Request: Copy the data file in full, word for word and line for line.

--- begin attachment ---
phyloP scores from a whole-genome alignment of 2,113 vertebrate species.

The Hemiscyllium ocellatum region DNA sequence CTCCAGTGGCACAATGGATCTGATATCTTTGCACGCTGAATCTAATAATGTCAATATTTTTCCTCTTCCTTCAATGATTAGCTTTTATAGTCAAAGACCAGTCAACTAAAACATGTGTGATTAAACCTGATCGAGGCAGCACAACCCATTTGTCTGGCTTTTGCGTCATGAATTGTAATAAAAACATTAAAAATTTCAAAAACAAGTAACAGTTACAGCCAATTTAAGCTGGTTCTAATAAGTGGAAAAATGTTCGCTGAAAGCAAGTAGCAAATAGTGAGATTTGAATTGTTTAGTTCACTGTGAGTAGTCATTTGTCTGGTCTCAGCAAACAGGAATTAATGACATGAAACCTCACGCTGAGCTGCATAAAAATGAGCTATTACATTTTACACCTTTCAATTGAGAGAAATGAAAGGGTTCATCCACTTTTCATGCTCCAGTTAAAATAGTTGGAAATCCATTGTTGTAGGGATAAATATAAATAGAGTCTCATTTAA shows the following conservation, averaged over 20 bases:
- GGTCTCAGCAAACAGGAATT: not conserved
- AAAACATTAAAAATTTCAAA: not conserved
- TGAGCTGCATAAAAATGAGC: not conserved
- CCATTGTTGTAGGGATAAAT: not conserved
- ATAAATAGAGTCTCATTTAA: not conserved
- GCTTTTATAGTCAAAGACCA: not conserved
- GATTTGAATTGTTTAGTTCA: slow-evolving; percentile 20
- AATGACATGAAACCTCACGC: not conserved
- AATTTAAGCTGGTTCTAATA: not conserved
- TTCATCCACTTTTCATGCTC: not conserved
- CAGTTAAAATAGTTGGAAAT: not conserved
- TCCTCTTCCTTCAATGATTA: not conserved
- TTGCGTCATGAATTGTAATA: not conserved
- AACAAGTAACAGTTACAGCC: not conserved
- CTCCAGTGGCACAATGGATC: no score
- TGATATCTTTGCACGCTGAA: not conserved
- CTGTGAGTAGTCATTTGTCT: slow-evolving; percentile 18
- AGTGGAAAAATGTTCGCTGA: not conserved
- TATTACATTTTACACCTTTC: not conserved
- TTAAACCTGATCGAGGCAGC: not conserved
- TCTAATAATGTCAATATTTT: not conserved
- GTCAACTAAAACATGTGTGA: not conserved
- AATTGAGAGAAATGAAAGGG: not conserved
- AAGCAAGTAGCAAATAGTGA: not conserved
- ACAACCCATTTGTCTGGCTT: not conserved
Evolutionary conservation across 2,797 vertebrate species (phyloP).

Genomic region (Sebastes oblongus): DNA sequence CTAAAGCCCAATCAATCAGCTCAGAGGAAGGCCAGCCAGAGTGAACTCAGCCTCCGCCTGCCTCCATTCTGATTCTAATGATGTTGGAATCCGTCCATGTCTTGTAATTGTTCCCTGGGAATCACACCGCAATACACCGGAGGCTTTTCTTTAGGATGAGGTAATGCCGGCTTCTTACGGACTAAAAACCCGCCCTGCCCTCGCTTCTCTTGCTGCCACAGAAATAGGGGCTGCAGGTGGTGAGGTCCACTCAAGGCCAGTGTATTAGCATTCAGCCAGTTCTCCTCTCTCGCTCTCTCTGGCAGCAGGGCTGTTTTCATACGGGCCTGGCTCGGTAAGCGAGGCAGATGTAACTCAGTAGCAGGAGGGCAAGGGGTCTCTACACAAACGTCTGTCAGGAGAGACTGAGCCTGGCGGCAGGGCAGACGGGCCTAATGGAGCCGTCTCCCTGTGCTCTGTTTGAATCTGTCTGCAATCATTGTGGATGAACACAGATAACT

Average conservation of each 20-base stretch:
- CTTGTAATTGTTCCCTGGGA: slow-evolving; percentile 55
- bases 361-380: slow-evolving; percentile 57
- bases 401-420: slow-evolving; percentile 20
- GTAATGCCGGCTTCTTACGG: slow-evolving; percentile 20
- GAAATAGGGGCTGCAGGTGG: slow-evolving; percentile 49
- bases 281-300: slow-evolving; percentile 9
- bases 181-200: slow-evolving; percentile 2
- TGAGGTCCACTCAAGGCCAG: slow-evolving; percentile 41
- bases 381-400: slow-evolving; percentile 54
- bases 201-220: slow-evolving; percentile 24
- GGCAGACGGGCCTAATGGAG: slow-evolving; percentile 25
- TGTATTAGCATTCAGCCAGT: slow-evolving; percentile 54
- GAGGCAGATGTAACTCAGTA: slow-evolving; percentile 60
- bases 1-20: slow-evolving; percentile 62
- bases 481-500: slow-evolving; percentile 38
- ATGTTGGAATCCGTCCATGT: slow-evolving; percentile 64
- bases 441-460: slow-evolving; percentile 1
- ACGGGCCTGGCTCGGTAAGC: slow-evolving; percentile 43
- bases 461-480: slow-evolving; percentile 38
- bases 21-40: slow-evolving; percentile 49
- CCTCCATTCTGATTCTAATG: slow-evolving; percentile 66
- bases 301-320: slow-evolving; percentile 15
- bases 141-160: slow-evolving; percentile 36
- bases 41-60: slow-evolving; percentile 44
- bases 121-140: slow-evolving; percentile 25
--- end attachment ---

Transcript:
phyloP scores from a whole-genome alignment of 2,113 vertebrate species.

The Hemiscyllium ocellatum region DNA sequence CTCCAGTGGCACAATGGATCTGATATCTTTGCACGCTGAATCTAATAATGTCAATATTTTTCCTCTTCCTTCAATGATTAGCTTTTATAGTCAAAGACCAGTCAACTAAAACATGTGTGATTAAACCTGATCGAGGCAGCACAACCCATTTGTCTGGCTTTTGCGTCATGAATTGTAATAAAAACATTAAAAATTTCAAAAACAAGTAACAGTTACAGCCAATTTAAGCTGGTTCTAATAAGTGGAAAAATGTTCGCTGAAAGCAAGTAGCAAATAGTGAGATTTGAATTGTTTAGTTCACTGTGAGTAGTCATTTGTCTGGTCTCAGCAAACAGGAATTAATGACATGAAACCTCACGCTGAGCTGCATAAAAATGAGCTATTACATTTTACACCTTTCAATTGAGAGAAATGAAAGGGTTCATCCACTTTTCATGCTCCAGTTAAAATAGTTGGAAATCCATTGTTGTAGGGATAAATATAAATAGAGTCTCATTTAA shows the following conservation, averaged over 20 bases:
- GGTCTCAGCAAACAGGAATT: not conserved
- AAAACATTAAAAATTTCAAA: not conserved
- TGAGCTGCATAAAAATGAGC: not conserved
- CCATTGTTGTAGGGATAAAT: not conserved
- ATAAATAGAGTCTCATTTAA: not conserved
- GCTTTTATAGTCAAAGACCA: not conserved
- GATTTGAATTGTTTAGTTCA: slow-evolving; percentile 20
- AATGACATGAAACCTCACGC: not conserved
- AATTTAAGCTGGTTCTAATA: not conserved
- TTCATCCACTTTTCATGCTC: not conserved
- CAGTTAAAATAGTTGGAAAT: not conserved
- TCCTCTTCCTTCAATGATTA: not conserved
- TTGCGTCATGAATTGTAATA: not conserved
- AACAAGTAACAGTTACAGCC: not conserved
- CTCCAGTGGCACAATGGATC: no score
- TGATATCTTTGCACGCTGAA: not conserved
- CTGTGAGTAGTCATTTGTCT: slow-evolving; percentile 18
- AGTGGAAAAATGTTCGCTGA: not conserved
- TATTACATTTTACACCTTTC: not conserved
- TTAAACCTGATCGAGGCAGC: not conserved
- TCTAATAATGTCAATATTTT: not conserved
- GTCAACTAAAACATGTGTGA: not conserved
- AATTGAGAGAAATGAAAGGG: not conserved
- AAGCAAGTAGCAAATAGTGA: not conserved
- ACAACCCATTTGTCTGGCTT: not conserved
Evolutionary conservation across 2,797 vertebrate species (phyloP).

Genomic region (Sebastes oblongus): DNA sequence CTAAAGCCCAATCAATCAGCTCAGAGGAAGGCCAGCCAGAGTGAACTCAGCCTCCGCCTGCCTCCATTCTGATTCTAATGATGTTGGAATCCGTCCATGTCTTGTAATTGTTCCCTGGGAATCACACCGCAATACACCGGAGGCTTTTCTTTAGGATGAGGTAATGCCGGCTTCTTACGGACTAAAAACCCGCCCTGCCCTCGCTTCTCTTGCTGCCACAGAAATAGGGGCTGCAGGTGGTGAGGTCCACTCAAGGCCAGTGTATTAGCATTCAGCCAGTTCTCCTCTCTCGCTCTCTCTGGCAGCAGGGCTGTTTTCATACGGGCCTGGCTCGGTAAGCGAGGCAGATGTAACTCAGTAGCAGGAGGGCAAGGGGTCTCTACACAAACGTCTGTCAGGAGAGACTGAGCCTGGCGGCAGGGCAGACGGGCCTAATGGAGCCGTCTCCCTGTGCTCTGTTTGAATCTGTCTGCAATCATTGTGGATGAACACAGATAACT

Average conservation of each 20-base stretch:
- CTTGTAATTGTTCCCTGGGA: slow-evolving; percentile 55
- bases 361-380: slow-evolving; percentile 57
- bases 401-420: slow-evolving; percentile 20
- GTAATGCCGGCTTCTTACGG: slow-evolving; percentile 20
- GAAATAGGGGCTGCAGGTGG: slow-evolving; percentile 49
- bases 281-300: slow-evolving; percentile 9
- bases 181-200: slow-evolving; percentile 2
- TGAGGTCCACTCAAGGCCAG: slow-evolving; percentile 41
- bases 381-400: slow-evolving; percentile 54
- bases 201-220: slow-evolving; percentile 24
- GGCAGACGGGCCTAATGGAG: slow-evolving; percentile 25
- TGTATTAGCATTCAGCCAGT: slow-evolving; percentile 54
- GAGGCAGATGTAACTCAGTA: slow-evolving; percentile 60
- bases 1-20: slow-evolving; percentile 62
- bases 481-500: slow-evolving; percentile 38
- ATGTTGGAATCCGTCCATGT: slow-evolving; percentile 64
- bases 441-460: slow-evolving; percentile 1
- ACGGGCCTGGCTCGGTAAGC: slow-evolving; percentile 43
- bases 461-480: slow-evolving; percentile 38
- bases 21-40: slow-evolving; percentile 49
- CCTCCATTCTGATTCTAATG: slow-evolving; percentile 66
- bases 301-320: slow-evolving; percentile 15
- bases 141-160: slow-evolving; percentile 36
- bases 41-60: slow-evolving; percentile 44
- bases 121-140: slow-evolving; percentile 25